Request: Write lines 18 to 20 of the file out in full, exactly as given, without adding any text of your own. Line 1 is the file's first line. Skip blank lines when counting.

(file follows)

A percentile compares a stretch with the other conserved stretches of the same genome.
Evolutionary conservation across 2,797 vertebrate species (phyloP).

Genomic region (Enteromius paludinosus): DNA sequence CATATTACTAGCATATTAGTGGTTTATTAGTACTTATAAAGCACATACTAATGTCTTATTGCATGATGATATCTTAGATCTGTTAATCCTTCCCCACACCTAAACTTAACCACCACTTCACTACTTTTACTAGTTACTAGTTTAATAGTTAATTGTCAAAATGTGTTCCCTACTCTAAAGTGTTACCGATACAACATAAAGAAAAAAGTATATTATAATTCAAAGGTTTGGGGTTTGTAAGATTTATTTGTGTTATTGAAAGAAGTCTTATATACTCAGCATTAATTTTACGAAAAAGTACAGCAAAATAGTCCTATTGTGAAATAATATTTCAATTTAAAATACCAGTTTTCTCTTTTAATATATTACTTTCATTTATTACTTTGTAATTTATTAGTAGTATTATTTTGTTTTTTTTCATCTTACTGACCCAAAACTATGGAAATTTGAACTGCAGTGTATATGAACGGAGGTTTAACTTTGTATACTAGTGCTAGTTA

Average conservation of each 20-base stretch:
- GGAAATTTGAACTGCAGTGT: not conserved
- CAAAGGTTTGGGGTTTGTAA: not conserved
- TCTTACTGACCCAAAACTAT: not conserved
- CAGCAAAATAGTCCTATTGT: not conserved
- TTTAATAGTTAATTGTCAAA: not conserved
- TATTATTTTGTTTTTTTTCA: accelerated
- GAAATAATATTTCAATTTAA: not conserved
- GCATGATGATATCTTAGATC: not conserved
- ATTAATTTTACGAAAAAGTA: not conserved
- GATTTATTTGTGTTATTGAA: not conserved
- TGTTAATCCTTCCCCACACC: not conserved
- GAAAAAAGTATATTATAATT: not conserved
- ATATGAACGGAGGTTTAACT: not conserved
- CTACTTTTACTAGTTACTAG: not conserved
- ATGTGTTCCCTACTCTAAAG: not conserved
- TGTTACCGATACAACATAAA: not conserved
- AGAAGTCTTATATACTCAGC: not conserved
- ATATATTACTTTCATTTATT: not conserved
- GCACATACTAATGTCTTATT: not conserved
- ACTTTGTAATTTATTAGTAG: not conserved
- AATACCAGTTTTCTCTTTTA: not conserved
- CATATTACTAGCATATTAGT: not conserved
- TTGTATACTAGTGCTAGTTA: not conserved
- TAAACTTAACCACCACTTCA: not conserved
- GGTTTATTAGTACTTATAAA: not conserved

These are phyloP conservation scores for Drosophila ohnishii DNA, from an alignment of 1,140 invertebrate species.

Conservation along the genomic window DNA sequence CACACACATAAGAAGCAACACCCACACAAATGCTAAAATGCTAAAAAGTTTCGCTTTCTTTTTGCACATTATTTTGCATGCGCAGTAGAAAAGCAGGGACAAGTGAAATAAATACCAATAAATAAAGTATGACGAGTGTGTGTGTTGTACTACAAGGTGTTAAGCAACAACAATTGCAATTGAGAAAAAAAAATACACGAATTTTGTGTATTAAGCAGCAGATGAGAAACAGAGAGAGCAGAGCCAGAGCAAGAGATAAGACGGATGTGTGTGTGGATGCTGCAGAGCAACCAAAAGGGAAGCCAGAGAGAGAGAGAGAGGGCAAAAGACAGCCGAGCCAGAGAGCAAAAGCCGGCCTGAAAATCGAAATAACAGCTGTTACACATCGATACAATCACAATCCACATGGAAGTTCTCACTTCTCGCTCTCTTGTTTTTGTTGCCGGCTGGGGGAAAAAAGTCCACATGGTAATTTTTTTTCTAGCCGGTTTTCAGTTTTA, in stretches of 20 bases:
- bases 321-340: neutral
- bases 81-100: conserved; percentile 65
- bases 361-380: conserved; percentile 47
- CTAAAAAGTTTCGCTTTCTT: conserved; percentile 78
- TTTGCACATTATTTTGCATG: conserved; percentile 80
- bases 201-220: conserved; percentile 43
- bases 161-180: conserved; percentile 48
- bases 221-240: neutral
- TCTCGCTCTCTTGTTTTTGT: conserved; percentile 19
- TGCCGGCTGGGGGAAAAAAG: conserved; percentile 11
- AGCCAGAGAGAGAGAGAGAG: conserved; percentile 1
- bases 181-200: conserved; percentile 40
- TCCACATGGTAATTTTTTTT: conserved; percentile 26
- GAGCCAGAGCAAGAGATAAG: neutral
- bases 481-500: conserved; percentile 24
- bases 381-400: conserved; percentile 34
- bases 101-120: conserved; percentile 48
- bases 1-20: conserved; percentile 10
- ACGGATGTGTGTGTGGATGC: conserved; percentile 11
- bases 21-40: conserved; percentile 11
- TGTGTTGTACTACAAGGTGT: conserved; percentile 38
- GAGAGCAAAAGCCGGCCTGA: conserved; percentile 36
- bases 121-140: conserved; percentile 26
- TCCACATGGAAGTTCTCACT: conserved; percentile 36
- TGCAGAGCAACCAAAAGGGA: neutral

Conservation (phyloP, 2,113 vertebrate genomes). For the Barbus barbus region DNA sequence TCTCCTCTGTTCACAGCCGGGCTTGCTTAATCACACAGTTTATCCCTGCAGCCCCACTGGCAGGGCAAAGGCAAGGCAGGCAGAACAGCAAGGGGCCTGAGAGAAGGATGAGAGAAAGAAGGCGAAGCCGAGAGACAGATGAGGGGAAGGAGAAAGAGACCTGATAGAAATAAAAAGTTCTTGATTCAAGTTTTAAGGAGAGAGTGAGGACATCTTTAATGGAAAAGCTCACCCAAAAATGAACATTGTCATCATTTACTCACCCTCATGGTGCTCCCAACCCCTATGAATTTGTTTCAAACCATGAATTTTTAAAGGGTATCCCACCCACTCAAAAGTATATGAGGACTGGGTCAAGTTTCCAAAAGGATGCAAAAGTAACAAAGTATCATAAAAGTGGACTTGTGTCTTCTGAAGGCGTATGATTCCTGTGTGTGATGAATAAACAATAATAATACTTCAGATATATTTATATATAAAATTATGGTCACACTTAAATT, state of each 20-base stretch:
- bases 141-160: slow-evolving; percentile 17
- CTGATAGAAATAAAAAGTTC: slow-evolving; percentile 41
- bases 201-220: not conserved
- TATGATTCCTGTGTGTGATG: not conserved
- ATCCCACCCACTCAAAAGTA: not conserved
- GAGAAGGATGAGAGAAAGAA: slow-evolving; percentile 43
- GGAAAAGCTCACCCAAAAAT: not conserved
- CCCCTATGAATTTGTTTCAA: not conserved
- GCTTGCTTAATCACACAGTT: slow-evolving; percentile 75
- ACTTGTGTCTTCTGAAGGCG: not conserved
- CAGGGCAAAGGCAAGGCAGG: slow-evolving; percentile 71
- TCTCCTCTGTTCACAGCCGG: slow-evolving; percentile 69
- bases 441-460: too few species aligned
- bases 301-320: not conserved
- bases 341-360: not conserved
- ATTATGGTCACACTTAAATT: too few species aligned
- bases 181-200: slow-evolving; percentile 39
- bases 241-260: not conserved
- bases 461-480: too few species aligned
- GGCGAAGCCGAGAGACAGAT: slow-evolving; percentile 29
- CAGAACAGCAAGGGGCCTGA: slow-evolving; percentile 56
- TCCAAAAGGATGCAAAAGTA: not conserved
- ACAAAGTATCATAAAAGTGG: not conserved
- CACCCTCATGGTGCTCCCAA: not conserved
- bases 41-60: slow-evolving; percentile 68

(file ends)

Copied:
- CTACTTTTACTAGTTACTAG: not conserved
- ATGTGTTCCCTACTCTAAAG: not conserved
- TGTTACCGATACAACATAAA: not conserved